Then there is gaming. Many of the games would not work with simple remotes, but I can see a new generation of games developed where the smartphone or bluetooth device (i.e. iTouch, Zune) acts as the controller. A good example of this type of game is the Scrabble game for the iPad where the players can view and play their tiles from their iPhone.

    How about Skyping from your TV? A camera mounted near your TV and a Skype app could let your whole family have video chats on your TV with Grandma and Grandpa.

    How about home security apps, home automation apps, apps that integrate with vehicle telematics systems.

    This is TV 2.0 and all of this could be possible now via boxes like Apple TV and Google TV. They just need to open the SDKs and app stores to developers.

    If you don’t thik this is TV 2.0, you have to admit that it is a big (and essential) step in that direction.

  2. Avatar Richard Kastelein 12/10/2010 @ 10:47 pm

    Bear in mind, I know who your audience is, and they are threatened as much as the content industry is with the CE manufacturers move to grab market share or a piece of the Telecom Pie.

    While I agree that two screen solutions make the most sense whether it be a tablet or a highly advanced remote – I do however question the future of TV advertising and it’s affect on the single screen solution – as VOD, Catchup TV, and entertainment in the cloud will affect what we know is the 30 second spot – where most of the money is spent in TV advertising.

    Brands will have to find other ways to reach their audience on the big screen as consumers, conditioned by uninterupted commercial free fare from the Web – and connected TV offers an interactive path to get on the landscape – of which there is plenty of these days – in front of eyeballs.

    Half a minute of propaganda every seven minutes in the US just won’t cut it any more.

    In ten years my daughters will likely laugh at the way they used to come home and watch programs at a certain time as they pull what they want to watch, when they want to watch it, out of the cloud.

    Live events on TV and news, like the music industry – and it’s decline of record labels and rise of concert promotors, will be the only real sustainable model – and the only real way for brands to reach their audience using traditional commercial models.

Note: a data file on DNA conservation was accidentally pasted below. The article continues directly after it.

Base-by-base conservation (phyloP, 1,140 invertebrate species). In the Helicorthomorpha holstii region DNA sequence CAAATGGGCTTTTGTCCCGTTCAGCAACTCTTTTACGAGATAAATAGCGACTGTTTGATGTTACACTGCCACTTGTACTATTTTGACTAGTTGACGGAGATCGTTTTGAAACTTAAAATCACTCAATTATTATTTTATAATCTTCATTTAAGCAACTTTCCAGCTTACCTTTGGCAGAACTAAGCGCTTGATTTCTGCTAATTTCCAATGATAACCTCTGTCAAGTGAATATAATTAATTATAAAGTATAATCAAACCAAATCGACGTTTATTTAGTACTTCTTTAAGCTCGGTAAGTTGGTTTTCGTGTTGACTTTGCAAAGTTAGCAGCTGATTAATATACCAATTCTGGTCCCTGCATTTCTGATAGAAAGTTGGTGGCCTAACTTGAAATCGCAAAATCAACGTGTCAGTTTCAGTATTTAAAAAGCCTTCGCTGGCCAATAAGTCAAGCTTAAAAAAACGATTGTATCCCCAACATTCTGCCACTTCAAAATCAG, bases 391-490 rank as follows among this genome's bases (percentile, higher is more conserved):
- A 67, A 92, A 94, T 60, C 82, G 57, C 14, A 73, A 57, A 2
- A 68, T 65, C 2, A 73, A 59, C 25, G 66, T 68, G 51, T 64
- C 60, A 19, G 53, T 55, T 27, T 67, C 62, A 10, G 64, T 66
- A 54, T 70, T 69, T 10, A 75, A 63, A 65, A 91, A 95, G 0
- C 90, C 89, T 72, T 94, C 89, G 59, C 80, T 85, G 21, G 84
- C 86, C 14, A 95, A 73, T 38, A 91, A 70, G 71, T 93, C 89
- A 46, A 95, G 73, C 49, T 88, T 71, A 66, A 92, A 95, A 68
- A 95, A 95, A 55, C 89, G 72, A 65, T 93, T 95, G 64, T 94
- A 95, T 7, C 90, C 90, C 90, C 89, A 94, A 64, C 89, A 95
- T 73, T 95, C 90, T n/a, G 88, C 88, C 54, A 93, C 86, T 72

Unless, they start divvying up the landscape on the TV and allow for less intrusive and more interactive advertising based on Contextual Advertising, or Behavioral Targeting based on the viewer’s preferences and habits, and even Location Based Advertising (LBA), based on the viewer’s lat and long via IP. Or it could be Experience Marketing (full fledged TV experiences), brands written into the scripts with more than just product placement and even content being produced by brands, such as Red Bull is now creating, and selling at events like MIPCOM.

    The point is, connected TV and the application architecture they are building in will allow for more interactive TV. And it’s my feeling that it will have an impact.

    As for the thousand dollar TV, I paid six hundred for mine and there were even cheaper Samsung models that are connected.

    And your waggish note on judging ‘kids’or Millenial behaviour and writing it off as a fad – well that’s kind of like my parents behaved when I got a computer. They are on Facebook now.

    “Once they’ve moved into their own homes, they will return to the living room to watch TV with their housemates or spouses and children.”

    I don’t really know where to start with this statement… it reads like dogma. Personally, our family unit rarely watches TV together due to the particular niches that we each favour – and there’s little that we can all enjoy together – aside from from a few genres. Like the music industry, the TV and Film industries have fragmented into shards in terms of range and selection of viewing material.

    Then there’s Google TV. But that’s a whole other ballgame. When Google starts shopping for content producers who are going to suffer over the next few years for a number of reasons, and starts producing content of their own – then there will be a paradigm shift.

    The idea of a Norman Rockwellesque scene of a cosy family unit circling the TV is not a picture of the future. Or as Marshall McLuhan said… The Medium is the Message. And even the Massage if you like. And the medium we are shifting to is being fueled by the Internet and called the Web.

    I could pull out numbers as you have with Ofcom – that shift the case more in my direction – but really, who really knows? It’s lick the finger and stick it up in the air time for all of us on both sides of the fence.